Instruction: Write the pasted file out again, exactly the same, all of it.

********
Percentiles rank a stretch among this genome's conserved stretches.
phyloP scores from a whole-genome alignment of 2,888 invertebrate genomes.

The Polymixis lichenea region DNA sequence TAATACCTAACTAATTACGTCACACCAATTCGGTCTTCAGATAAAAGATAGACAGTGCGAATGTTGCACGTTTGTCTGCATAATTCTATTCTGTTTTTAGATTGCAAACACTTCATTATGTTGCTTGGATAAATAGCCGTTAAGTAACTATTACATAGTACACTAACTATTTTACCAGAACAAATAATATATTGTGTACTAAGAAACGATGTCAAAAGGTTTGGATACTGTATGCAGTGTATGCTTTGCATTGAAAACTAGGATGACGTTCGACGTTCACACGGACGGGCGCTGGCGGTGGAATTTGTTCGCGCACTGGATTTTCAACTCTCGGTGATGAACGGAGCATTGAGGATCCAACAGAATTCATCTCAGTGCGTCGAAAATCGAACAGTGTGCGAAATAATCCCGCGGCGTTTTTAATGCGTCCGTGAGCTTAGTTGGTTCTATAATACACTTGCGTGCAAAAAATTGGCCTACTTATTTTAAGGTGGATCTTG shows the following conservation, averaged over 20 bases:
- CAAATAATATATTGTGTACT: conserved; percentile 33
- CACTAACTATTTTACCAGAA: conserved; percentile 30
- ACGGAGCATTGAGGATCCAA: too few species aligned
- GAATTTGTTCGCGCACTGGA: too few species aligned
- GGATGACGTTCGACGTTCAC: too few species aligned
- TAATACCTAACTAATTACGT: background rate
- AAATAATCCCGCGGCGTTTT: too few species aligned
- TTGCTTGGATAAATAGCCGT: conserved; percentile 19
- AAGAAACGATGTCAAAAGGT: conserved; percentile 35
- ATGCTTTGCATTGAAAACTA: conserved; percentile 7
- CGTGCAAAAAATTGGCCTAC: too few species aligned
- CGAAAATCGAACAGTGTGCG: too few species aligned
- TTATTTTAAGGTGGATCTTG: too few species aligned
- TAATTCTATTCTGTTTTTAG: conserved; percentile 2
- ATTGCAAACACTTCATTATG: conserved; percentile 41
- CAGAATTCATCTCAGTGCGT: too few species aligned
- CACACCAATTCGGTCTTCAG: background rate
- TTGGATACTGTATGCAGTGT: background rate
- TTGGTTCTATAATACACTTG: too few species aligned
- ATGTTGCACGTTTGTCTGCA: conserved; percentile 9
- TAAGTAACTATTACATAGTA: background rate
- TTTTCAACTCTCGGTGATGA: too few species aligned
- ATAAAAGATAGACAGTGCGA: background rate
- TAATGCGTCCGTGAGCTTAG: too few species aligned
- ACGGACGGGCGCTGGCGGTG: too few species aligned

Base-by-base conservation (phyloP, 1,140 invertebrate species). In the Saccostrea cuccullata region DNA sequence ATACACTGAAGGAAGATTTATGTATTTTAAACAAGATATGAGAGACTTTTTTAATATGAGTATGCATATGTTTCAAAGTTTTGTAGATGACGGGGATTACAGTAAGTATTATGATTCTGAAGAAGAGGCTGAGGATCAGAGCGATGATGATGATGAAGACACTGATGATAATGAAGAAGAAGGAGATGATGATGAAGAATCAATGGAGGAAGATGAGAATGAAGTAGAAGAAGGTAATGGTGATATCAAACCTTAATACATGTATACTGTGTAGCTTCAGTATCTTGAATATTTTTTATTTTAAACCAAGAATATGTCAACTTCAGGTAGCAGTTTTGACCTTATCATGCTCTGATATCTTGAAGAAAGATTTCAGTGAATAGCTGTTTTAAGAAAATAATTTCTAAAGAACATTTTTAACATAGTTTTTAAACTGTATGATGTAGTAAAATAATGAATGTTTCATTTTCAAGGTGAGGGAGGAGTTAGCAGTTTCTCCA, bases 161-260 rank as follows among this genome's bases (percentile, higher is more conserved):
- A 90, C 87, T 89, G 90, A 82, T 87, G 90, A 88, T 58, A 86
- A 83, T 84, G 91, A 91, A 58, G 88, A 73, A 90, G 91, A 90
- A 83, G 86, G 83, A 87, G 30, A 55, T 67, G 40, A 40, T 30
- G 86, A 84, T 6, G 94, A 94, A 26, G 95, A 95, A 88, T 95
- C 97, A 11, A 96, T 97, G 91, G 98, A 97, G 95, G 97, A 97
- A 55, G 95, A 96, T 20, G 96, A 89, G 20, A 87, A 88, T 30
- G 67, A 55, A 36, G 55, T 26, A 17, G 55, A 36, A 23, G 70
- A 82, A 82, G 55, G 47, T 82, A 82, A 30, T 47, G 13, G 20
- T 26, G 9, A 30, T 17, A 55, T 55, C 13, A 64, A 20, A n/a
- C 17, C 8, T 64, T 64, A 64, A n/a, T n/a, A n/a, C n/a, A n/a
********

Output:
Percentiles rank a stretch among this genome's conserved stretches.
phyloP scores from a whole-genome alignment of 2,888 invertebrate genomes.

The Polymixis lichenea region DNA sequence TAATACCTAACTAATTACGTCACACCAATTCGGTCTTCAGATAAAAGATAGACAGTGCGAATGTTGCACGTTTGTCTGCATAATTCTATTCTGTTTTTAGATTGCAAACACTTCATTATGTTGCTTGGATAAATAGCCGTTAAGTAACTATTACATAGTACACTAACTATTTTACCAGAACAAATAATATATTGTGTACTAAGAAACGATGTCAAAAGGTTTGGATACTGTATGCAGTGTATGCTTTGCATTGAAAACTAGGATGACGTTCGACGTTCACACGGACGGGCGCTGGCGGTGGAATTTGTTCGCGCACTGGATTTTCAACTCTCGGTGATGAACGGAGCATTGAGGATCCAACAGAATTCATCTCAGTGCGTCGAAAATCGAACAGTGTGCGAAATAATCCCGCGGCGTTTTTAATGCGTCCGTGAGCTTAGTTGGTTCTATAATACACTTGCGTGCAAAAAATTGGCCTACTTATTTTAAGGTGGATCTTG shows the following conservation, averaged over 20 bases:
- CAAATAATATATTGTGTACT: conserved; percentile 33
- CACTAACTATTTTACCAGAA: conserved; percentile 30
- ACGGAGCATTGAGGATCCAA: too few species aligned
- GAATTTGTTCGCGCACTGGA: too few species aligned
- GGATGACGTTCGACGTTCAC: too few species aligned
- TAATACCTAACTAATTACGT: background rate
- AAATAATCCCGCGGCGTTTT: too few species aligned
- TTGCTTGGATAAATAGCCGT: conserved; percentile 19
- AAGAAACGATGTCAAAAGGT: conserved; percentile 35
- ATGCTTTGCATTGAAAACTA: conserved; percentile 7
- CGTGCAAAAAATTGGCCTAC: too few species aligned
- CGAAAATCGAACAGTGTGCG: too few species aligned
- TTATTTTAAGGTGGATCTTG: too few species aligned
- TAATTCTATTCTGTTTTTAG: conserved; percentile 2
- ATTGCAAACACTTCATTATG: conserved; percentile 41
- CAGAATTCATCTCAGTGCGT: too few species aligned
- CACACCAATTCGGTCTTCAG: background rate
- TTGGATACTGTATGCAGTGT: background rate
- TTGGTTCTATAATACACTTG: too few species aligned
- ATGTTGCACGTTTGTCTGCA: conserved; percentile 9
- TAAGTAACTATTACATAGTA: background rate
- TTTTCAACTCTCGGTGATGA: too few species aligned
- ATAAAAGATAGACAGTGCGA: background rate
- TAATGCGTCCGTGAGCTTAG: too few species aligned
- ACGGACGGGCGCTGGCGGTG: too few species aligned

Base-by-base conservation (phyloP, 1,140 invertebrate species). In the Saccostrea cuccullata region DNA sequence ATACACTGAAGGAAGATTTATGTATTTTAAACAAGATATGAGAGACTTTTTTAATATGAGTATGCATATGTTTCAAAGTTTTGTAGATGACGGGGATTACAGTAAGTATTATGATTCTGAAGAAGAGGCTGAGGATCAGAGCGATGATGATGATGAAGACACTGATGATAATGAAGAAGAAGGAGATGATGATGAAGAATCAATGGAGGAAGATGAGAATGAAGTAGAAGAAGGTAATGGTGATATCAAACCTTAATACATGTATACTGTGTAGCTTCAGTATCTTGAATATTTTTTATTTTAAACCAAGAATATGTCAACTTCAGGTAGCAGTTTTGACCTTATCATGCTCTGATATCTTGAAGAAAGATTTCAGTGAATAGCTGTTTTAAGAAAATAATTTCTAAAGAACATTTTTAACATAGTTTTTAAACTGTATGATGTAGTAAAATAATGAATGTTTCATTTTCAAGGTGAGGGAGGAGTTAGCAGTTTCTCCA, bases 161-260 rank as follows among this genome's bases (percentile, higher is more conserved):
- A 90, C 87, T 89, G 90, A 82, T 87, G 90, A 88, T 58, A 86
- A 83, T 84, G 91, A 91, A 58, G 88, A 73, A 90, G 91, A 90
- A 83, G 86, G 83, A 87, G 30, A 55, T 67, G 40, A 40, T 30
- G 86, A 84, T 6, G 94, A 94, A 26, G 95, A 95, A 88, T 95
- C 97, A 11, A 96, T 97, G 91, G 98, A 97, G 95, G 97, A 97
- A 55, G 95, A 96, T 20, G 96, A 89, G 20, A 87, A 88, T 30
- G 67, A 55, A 36, G 55, T 26, A 17, G 55, A 36, A 23, G 70
- A 82, A 82, G 55, G 47, T 82, A 82, A 30, T 47, G 13, G 20
- T 26, G 9, A 30, T 17, A 55, T 55, C 13, A 64, A 20, A n/a
- C 17, C 8, T 64, T 64, A 64, A n/a, T n/a, A n/a, C n/a, A n/a